Archival footage of diorama painting

The American Museum of Natural History shared this short video featuring archival footage of James Perry Wilson's working method. Wilson painted many of the finest diorama backdrop paintings for the American Museum of Natural History in New York.

The video refers to a unique grid system that Wilson used for projecting a scene onto a curving backdrop, so that the forms don't get stretched out. Wilson called the grid "the unsquare square." Based on his background as an architectural illustrator, he was meticulous about planning, and did a complete full-size charcoal drawing on the back wall before painting in oil. You can see him covering up the drawing as he applies the paint. (Direct link to video)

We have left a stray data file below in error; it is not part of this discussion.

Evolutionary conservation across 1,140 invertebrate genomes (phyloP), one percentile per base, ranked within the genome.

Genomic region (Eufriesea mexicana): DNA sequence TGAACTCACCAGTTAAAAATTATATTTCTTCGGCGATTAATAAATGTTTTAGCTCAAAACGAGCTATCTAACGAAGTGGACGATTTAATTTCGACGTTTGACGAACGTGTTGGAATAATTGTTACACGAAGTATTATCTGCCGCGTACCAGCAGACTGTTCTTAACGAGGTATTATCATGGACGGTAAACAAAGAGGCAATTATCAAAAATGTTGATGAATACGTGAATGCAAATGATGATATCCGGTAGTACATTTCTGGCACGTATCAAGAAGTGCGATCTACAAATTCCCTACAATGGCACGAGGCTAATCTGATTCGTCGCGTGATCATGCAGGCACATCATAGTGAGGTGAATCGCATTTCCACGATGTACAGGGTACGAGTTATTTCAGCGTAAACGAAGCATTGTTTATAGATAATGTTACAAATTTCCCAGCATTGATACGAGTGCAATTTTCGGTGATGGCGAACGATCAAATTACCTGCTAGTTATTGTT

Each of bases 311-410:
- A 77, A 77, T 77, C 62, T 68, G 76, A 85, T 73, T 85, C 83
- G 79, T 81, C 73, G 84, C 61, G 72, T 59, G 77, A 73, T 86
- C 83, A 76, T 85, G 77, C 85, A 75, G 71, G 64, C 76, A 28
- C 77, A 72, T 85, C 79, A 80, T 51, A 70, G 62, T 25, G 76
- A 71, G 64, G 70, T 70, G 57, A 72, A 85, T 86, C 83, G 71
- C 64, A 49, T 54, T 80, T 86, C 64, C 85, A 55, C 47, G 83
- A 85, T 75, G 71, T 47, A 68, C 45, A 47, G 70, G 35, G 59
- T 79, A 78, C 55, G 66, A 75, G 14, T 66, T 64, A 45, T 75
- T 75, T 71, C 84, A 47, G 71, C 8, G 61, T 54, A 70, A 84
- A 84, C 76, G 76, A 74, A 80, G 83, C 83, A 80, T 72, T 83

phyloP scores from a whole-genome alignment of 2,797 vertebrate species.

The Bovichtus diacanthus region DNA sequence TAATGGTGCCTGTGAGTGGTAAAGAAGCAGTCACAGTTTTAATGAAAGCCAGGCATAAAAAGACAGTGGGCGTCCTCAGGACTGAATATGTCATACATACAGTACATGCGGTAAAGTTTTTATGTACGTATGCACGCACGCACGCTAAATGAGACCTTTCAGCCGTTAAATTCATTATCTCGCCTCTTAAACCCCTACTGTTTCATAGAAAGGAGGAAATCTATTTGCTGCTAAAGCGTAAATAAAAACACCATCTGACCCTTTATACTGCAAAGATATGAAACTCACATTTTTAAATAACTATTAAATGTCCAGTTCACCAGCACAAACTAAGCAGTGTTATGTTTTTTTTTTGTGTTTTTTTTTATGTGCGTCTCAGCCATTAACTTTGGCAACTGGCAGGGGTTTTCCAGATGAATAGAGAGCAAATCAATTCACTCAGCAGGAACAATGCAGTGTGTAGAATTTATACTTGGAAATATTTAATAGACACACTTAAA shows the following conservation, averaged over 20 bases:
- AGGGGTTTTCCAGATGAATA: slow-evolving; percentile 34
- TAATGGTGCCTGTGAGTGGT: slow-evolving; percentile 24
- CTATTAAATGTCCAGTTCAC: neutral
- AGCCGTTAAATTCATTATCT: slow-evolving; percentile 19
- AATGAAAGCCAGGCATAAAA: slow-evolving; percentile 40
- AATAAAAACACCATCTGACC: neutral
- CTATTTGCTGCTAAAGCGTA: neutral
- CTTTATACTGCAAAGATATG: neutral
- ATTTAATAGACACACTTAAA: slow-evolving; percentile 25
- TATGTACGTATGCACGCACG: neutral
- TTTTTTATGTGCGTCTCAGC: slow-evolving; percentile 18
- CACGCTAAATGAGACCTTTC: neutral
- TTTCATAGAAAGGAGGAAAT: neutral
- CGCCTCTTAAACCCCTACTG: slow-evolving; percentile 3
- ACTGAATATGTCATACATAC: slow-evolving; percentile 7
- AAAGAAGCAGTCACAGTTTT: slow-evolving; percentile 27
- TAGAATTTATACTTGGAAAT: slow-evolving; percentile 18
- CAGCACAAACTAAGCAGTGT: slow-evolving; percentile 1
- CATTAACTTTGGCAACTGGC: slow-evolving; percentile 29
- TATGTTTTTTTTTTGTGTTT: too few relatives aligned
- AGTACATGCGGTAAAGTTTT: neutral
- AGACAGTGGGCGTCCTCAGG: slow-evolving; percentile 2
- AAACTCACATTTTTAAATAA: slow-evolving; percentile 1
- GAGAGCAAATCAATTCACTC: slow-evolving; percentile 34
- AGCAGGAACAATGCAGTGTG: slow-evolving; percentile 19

Wilson was also unusual for plein-air painting completely in the nude, but that's another story.
More about the diorama art in Stephen Quinn's book: Windows on Nature: The Great Habitat Dioramas of the American Museum of Natural History
Thanks, Jason Peck
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